This week, Marketplace Tech has been talking technology and reading. We've heard about how new gadgets are changing reading in school and how they're changing reading education at home. We've talked about the impact of e-readers on the brain

But what happens if your vision makes it tough to read at all?

Today, we profiled Spotlight Text, one digital option for people with vision loss. However, there are many more tools for low-vision readers out there:

There’s an e-reader app for that.

Some e-reader apps are made specifically for those with reduced vision. Apps like Spotlight Text and Read2Go allow readers to increase or decrease font size as much as they need to.

E-readers like the Kindle or iPad already allow low-vision readers to adjust font sizes and contrast settings on the device. Many also have text-to-speech functionality.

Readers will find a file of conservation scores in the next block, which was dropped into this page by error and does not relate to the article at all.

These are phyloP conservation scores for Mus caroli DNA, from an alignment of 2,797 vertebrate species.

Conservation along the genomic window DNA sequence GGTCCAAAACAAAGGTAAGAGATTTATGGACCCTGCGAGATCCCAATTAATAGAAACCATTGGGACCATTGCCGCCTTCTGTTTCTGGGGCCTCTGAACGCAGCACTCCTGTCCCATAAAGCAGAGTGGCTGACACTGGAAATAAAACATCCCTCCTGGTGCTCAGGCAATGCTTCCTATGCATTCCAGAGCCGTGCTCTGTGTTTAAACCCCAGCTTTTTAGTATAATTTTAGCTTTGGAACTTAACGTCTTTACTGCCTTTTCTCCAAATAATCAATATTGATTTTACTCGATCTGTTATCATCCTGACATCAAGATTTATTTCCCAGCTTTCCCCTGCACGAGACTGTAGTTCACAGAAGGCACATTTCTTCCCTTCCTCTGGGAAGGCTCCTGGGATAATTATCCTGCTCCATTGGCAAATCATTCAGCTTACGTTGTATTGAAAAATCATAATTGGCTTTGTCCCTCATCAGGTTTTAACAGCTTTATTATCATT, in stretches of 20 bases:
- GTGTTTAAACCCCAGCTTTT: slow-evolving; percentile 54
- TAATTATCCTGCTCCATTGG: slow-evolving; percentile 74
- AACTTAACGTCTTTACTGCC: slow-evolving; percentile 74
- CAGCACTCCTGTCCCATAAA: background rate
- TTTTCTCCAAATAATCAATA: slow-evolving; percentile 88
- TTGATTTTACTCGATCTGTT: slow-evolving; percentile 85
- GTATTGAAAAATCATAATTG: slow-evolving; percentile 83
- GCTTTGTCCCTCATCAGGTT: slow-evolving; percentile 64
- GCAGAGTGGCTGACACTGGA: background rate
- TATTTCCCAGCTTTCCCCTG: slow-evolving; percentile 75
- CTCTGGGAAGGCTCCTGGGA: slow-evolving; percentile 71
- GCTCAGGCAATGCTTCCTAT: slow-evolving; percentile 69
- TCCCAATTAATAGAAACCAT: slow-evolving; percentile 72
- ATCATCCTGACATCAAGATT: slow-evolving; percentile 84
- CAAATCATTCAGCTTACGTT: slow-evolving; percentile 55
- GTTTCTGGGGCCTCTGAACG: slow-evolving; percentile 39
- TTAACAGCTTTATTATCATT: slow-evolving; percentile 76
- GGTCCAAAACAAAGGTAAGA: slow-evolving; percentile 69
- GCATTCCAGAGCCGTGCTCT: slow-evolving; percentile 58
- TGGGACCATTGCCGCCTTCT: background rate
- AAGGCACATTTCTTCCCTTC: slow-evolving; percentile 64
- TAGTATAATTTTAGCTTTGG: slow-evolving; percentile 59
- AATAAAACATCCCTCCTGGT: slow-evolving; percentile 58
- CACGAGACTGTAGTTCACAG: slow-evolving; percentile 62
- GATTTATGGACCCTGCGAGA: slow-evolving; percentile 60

The BARD Mobile app from the National Library Service for the Blind and Physically Handicapped offers readers almost 50,000 Braille and talking books. And it’s free.

Phone it in.

There are countless magnification apps that use a smartphone’s camera and flashlight to enlarge and illuminate text. Some are free, like iRead or Magnificent, while VisionAssist is $5.99 and EyeSight is $29.99.

EyeNote is a free app that identifies the denominations of U.S. paper currency for those with low vision.

The iPhone — and other smartphones — remains a powerful tool for low-vision readers. As Paul Otterness, who suffers from glaucoma, wrote on the Glaucoma Research Foundation's blog: “The big news for people with low vision is that high tech, big print, voice control and screen reading are brought together in a single handheld device: the Apple iPhone — a fully functioning computer with high-resolution screen and multiple magnification capabilities, small enough to carry in my pocket.”

Spoken words.

Text-to-speech apps like Speak it!, $1.99, and Voice Dream Reader, $4.99, allow low-vision readers to listen to texts read aloud.